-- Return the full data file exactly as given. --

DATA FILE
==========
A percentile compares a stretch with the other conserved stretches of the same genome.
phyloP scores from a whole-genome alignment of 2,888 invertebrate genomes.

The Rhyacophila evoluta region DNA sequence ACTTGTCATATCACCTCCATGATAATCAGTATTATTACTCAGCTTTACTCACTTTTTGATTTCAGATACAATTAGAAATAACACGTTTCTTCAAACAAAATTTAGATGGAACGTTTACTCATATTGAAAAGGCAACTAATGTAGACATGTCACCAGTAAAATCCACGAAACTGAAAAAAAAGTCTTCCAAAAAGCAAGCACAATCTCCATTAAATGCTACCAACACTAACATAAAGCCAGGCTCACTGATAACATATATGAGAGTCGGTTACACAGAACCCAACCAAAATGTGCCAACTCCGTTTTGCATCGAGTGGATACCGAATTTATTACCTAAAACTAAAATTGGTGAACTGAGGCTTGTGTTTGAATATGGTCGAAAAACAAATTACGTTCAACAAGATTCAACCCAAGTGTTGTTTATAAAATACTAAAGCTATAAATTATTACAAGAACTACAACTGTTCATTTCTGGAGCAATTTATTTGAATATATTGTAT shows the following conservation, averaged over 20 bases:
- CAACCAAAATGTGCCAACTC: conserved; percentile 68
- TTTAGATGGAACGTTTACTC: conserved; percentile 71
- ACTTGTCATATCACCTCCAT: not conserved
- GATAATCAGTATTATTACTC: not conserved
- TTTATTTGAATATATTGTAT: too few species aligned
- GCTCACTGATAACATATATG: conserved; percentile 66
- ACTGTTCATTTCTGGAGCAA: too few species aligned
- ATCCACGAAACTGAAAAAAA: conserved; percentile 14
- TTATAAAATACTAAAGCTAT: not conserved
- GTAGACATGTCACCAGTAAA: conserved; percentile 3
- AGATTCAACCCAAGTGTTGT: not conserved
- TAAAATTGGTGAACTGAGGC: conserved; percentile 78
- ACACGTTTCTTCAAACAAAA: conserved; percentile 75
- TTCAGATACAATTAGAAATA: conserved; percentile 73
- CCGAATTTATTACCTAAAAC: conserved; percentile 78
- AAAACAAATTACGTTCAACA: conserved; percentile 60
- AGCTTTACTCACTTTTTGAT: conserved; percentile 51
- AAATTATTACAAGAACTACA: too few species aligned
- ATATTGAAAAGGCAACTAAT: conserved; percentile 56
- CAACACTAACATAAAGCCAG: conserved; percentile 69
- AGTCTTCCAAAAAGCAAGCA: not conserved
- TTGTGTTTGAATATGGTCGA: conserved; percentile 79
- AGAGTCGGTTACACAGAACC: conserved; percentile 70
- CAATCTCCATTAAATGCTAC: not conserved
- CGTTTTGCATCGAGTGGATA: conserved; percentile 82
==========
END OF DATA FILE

A percentile compares a stretch with the other conserved stretches of the same genome.
phyloP scores from a whole-genome alignment of 2,888 invertebrate genomes.

The Rhyacophila evoluta region DNA sequence ACTTGTCATATCACCTCCATGATAATCAGTATTATTACTCAGCTTTACTCACTTTTTGATTTCAGATACAATTAGAAATAACACGTTTCTTCAAACAAAATTTAGATGGAACGTTTACTCATATTGAAAAGGCAACTAATGTAGACATGTCACCAGTAAAATCCACGAAACTGAAAAAAAAGTCTTCCAAAAAGCAAGCACAATCTCCATTAAATGCTACCAACACTAACATAAAGCCAGGCTCACTGATAACATATATGAGAGTCGGTTACACAGAACCCAACCAAAATGTGCCAACTCCGTTTTGCATCGAGTGGATACCGAATTTATTACCTAAAACTAAAATTGGTGAACTGAGGCTTGTGTTTGAATATGGTCGAAAAACAAATTACGTTCAACAAGATTCAACCCAAGTGTTGTTTATAAAATACTAAAGCTATAAATTATTACAAGAACTACAACTGTTCATTTCTGGAGCAATTTATTTGAATATATTGTAT shows the following conservation, averaged over 20 bases:
- CAACCAAAATGTGCCAACTC: conserved; percentile 68
- TTTAGATGGAACGTTTACTC: conserved; percentile 71
- ACTTGTCATATCACCTCCAT: not conserved
- GATAATCAGTATTATTACTC: not conserved
- TTTATTTGAATATATTGTAT: too few species aligned
- GCTCACTGATAACATATATG: conserved; percentile 66
- ACTGTTCATTTCTGGAGCAA: too few species aligned
- ATCCACGAAACTGAAAAAAA: conserved; percentile 14
- TTATAAAATACTAAAGCTAT: not conserved
- GTAGACATGTCACCAGTAAA: conserved; percentile 3
- AGATTCAACCCAAGTGTTGT: not conserved
- TAAAATTGGTGAACTGAGGC: conserved; percentile 78
- ACACGTTTCTTCAAACAAAA: conserved; percentile 75
- TTCAGATACAATTAGAAATA: conserved; percentile 73
- CCGAATTTATTACCTAAAAC: conserved; percentile 78
- AAAACAAATTACGTTCAACA: conserved; percentile 60
- AGCTTTACTCACTTTTTGAT: conserved; percentile 51
- AAATTATTACAAGAACTACA: too few species aligned
- ATATTGAAAAGGCAACTAAT: conserved; percentile 56
- CAACACTAACATAAAGCCAG: conserved; percentile 69
- AGTCTTCCAAAAAGCAAGCA: not conserved
- TTGTGTTTGAATATGGTCGA: conserved; percentile 79
- AGAGTCGGTTACACAGAACC: conserved; percentile 70
- CAATCTCCATTAAATGCTAC: not conserved
- CGTTTTGCATCGAGTGGATA: conserved; percentile 82